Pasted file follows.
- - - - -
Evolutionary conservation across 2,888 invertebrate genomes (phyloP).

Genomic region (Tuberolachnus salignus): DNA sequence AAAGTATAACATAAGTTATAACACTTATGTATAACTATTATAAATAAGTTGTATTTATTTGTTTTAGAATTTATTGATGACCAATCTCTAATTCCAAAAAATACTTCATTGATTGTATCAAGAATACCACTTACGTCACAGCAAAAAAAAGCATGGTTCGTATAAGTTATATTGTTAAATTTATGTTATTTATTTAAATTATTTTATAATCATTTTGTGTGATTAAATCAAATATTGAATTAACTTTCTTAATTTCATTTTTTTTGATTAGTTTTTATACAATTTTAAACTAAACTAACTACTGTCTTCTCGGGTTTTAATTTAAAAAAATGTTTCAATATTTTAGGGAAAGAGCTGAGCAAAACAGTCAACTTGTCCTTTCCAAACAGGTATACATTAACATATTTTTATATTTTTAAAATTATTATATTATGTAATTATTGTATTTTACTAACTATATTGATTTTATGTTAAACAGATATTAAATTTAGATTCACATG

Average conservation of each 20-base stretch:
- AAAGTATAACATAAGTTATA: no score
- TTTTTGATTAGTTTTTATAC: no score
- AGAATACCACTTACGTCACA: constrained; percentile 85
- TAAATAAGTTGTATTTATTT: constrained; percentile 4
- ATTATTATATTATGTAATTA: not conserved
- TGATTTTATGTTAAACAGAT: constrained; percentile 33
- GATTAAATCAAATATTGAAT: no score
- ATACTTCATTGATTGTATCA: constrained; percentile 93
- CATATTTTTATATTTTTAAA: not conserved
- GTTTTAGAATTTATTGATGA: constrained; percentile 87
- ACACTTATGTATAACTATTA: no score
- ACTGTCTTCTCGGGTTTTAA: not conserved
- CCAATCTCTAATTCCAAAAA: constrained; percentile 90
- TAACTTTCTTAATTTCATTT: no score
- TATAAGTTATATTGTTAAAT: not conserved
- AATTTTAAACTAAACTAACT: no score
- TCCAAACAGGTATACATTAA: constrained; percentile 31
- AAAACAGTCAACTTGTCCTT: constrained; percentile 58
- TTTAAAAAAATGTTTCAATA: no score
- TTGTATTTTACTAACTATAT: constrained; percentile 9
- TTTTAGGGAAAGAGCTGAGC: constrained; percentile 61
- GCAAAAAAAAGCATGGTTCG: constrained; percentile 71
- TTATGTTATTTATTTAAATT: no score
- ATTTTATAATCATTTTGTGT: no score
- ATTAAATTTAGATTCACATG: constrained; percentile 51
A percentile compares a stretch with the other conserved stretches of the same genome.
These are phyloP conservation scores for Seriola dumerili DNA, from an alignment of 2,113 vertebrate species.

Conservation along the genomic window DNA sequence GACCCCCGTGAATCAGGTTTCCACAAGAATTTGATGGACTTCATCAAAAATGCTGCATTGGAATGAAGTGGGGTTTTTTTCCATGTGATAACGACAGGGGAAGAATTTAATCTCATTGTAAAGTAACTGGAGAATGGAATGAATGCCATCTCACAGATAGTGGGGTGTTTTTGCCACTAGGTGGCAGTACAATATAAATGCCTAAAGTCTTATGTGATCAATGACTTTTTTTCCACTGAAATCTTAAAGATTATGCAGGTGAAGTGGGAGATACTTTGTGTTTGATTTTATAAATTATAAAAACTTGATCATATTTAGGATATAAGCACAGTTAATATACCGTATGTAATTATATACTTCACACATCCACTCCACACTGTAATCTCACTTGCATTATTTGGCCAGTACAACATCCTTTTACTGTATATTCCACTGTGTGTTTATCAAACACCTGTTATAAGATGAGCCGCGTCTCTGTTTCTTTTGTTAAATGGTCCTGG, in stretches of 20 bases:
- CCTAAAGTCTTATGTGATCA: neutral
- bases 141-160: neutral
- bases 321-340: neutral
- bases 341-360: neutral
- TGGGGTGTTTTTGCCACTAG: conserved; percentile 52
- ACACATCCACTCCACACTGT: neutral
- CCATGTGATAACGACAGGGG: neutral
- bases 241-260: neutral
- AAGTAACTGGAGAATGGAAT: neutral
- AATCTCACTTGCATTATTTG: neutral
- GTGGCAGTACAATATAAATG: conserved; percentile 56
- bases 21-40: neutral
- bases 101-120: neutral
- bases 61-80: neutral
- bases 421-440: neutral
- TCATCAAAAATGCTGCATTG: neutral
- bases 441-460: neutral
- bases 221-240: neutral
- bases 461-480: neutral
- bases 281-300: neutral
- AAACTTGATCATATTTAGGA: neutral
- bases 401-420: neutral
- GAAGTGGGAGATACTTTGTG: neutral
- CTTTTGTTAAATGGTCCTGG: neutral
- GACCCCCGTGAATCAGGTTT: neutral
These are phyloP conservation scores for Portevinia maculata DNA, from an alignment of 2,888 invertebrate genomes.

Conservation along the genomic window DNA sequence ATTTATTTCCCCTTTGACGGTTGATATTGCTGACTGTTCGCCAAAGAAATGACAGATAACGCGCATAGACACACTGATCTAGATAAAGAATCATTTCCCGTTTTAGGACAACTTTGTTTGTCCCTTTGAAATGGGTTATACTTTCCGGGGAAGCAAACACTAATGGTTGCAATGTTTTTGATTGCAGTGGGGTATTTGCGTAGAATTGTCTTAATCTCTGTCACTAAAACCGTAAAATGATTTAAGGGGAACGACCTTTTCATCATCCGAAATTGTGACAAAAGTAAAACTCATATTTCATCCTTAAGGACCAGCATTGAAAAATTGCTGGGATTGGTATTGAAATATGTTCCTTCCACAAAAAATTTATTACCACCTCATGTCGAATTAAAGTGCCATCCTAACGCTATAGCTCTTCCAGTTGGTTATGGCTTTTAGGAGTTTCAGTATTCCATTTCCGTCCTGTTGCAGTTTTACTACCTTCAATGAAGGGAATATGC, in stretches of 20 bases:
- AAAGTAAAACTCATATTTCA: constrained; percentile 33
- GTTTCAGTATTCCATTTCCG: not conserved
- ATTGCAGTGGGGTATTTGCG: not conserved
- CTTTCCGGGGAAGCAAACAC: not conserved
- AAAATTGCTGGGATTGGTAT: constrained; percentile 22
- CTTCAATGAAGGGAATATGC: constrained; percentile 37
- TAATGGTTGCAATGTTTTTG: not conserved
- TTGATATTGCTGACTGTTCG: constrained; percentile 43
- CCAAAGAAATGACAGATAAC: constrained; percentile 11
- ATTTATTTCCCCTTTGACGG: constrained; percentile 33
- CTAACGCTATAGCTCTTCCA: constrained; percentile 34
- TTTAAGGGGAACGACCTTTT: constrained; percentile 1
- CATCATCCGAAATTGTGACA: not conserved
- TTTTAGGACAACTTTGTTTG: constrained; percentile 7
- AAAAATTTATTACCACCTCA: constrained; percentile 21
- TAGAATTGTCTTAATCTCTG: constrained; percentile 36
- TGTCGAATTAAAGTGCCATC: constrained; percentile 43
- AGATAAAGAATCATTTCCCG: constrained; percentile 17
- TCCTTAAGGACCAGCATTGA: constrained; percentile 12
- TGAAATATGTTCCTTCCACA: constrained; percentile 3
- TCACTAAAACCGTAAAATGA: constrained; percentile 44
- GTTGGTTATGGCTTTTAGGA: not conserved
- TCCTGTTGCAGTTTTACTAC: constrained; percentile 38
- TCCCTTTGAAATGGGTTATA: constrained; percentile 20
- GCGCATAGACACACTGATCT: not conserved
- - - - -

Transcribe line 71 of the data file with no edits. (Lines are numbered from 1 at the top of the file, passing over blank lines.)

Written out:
- CATCATCCGAAATTGTGACA: not conserved